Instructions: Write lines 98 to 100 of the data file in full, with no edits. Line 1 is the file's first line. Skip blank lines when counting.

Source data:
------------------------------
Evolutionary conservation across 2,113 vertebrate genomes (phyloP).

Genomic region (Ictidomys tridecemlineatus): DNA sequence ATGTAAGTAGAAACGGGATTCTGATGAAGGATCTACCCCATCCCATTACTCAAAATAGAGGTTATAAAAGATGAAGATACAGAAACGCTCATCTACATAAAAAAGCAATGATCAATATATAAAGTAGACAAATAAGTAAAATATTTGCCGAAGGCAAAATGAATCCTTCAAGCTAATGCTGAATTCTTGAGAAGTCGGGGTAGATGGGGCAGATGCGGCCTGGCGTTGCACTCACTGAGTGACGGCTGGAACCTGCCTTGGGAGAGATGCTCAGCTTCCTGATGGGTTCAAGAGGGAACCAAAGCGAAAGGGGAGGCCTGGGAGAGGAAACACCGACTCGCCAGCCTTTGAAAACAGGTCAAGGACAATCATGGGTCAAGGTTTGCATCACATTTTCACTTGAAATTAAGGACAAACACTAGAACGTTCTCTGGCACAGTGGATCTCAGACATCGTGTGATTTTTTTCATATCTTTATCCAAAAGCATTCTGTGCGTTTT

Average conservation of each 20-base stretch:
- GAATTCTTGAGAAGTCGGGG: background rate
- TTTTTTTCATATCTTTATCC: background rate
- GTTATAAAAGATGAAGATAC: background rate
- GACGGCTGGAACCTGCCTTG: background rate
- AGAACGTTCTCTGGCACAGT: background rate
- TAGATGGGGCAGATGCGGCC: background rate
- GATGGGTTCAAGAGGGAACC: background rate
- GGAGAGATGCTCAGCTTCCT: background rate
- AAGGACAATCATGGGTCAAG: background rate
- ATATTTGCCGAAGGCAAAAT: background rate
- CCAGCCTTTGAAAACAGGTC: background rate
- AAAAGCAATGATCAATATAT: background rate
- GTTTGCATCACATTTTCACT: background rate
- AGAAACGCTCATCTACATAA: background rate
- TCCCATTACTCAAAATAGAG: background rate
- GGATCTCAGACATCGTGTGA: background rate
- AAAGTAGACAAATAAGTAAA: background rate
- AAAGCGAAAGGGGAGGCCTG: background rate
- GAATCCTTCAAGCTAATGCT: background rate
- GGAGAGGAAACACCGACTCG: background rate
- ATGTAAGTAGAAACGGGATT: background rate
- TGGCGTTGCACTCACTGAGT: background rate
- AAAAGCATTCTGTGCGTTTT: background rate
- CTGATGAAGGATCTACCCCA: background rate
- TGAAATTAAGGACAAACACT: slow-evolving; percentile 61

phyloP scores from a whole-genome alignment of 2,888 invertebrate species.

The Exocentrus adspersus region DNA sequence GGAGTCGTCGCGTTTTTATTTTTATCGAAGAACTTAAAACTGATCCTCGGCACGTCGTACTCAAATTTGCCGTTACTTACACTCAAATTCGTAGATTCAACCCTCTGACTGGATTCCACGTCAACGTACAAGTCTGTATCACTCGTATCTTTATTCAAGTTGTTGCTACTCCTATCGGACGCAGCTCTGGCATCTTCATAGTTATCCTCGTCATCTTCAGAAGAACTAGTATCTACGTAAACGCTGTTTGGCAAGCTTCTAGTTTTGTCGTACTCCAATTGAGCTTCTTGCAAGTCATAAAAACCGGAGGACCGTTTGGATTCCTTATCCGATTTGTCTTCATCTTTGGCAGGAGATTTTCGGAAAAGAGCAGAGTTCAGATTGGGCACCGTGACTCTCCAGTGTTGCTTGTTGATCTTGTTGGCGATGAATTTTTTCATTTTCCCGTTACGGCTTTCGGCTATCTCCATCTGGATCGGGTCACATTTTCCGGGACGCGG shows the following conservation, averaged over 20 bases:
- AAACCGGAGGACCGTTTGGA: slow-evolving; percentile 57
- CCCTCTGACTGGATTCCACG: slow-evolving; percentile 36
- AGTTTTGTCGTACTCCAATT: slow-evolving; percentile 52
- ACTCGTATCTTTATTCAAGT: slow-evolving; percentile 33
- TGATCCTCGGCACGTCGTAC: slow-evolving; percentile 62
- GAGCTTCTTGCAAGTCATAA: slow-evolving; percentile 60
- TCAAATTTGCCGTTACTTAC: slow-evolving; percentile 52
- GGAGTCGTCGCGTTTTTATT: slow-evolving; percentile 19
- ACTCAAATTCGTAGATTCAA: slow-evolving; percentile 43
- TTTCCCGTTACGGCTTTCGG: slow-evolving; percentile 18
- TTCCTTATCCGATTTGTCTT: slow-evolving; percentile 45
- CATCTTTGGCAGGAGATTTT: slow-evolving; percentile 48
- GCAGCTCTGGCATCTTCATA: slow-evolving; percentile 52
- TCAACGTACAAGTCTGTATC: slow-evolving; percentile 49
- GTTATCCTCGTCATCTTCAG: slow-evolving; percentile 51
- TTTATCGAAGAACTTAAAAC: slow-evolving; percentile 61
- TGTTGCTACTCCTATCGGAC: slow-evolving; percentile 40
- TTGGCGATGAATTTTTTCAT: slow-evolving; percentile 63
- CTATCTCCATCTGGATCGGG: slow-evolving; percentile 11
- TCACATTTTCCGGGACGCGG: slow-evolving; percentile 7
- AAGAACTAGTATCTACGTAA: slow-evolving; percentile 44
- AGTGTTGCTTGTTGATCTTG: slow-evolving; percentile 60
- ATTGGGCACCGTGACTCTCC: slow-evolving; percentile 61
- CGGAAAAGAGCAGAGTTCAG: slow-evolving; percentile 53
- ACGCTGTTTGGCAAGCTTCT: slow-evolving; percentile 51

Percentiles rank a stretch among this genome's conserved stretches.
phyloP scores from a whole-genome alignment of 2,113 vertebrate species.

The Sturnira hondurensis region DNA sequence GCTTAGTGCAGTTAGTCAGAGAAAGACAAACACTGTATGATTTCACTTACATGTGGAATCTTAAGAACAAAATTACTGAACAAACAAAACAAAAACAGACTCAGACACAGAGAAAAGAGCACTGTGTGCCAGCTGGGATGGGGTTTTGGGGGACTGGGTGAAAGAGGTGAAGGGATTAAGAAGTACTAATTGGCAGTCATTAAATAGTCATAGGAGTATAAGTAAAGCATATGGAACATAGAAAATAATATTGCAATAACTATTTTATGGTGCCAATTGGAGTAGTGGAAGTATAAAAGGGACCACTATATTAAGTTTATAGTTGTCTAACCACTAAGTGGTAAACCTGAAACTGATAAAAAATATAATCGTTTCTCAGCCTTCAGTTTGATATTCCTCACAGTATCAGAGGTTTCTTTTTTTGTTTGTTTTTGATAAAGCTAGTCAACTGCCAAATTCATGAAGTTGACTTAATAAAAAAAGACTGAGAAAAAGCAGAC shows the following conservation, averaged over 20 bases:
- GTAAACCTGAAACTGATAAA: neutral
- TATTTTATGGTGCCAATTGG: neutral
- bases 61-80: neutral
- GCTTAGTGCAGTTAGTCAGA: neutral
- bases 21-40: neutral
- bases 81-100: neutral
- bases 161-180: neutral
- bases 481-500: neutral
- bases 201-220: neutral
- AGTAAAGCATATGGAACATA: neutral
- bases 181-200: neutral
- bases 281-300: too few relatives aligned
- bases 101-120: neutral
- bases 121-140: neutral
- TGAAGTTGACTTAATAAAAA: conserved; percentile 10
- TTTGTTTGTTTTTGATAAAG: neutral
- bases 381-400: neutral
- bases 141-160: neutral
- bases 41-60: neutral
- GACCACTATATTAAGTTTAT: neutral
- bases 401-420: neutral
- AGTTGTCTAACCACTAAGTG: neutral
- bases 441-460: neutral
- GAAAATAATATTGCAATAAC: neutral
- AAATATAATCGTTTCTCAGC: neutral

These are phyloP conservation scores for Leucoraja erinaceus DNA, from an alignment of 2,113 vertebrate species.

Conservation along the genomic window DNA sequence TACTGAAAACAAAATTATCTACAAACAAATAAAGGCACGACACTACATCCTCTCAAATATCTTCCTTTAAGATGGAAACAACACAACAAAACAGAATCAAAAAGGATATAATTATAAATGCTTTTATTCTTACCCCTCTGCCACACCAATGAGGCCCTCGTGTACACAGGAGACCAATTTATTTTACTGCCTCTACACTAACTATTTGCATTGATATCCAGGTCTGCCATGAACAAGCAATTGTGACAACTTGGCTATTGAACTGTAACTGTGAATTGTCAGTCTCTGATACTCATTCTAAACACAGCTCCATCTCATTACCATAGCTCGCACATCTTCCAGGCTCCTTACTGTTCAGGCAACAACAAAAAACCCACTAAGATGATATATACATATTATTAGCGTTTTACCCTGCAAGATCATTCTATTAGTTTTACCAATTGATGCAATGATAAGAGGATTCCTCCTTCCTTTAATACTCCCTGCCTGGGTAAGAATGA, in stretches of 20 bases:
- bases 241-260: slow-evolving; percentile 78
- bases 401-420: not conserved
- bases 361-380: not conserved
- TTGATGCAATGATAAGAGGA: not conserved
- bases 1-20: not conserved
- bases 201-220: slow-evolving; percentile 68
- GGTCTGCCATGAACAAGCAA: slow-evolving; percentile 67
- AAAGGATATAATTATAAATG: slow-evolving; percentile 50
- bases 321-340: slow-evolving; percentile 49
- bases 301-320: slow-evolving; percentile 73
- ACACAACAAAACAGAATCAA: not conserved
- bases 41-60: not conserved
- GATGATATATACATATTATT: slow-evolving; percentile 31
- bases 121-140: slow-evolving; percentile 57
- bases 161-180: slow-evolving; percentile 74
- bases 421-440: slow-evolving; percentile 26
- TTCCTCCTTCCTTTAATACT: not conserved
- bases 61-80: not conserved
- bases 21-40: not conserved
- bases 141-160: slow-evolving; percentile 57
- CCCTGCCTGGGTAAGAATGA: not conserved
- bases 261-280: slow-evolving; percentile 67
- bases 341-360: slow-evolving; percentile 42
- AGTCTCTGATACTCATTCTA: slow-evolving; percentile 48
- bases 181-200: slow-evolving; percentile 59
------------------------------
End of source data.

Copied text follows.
- GATGATATATACATATTATT: slow-evolving; percentile 31
- bases 121-140: slow-evolving; percentile 57
- bases 161-180: slow-evolving; percentile 74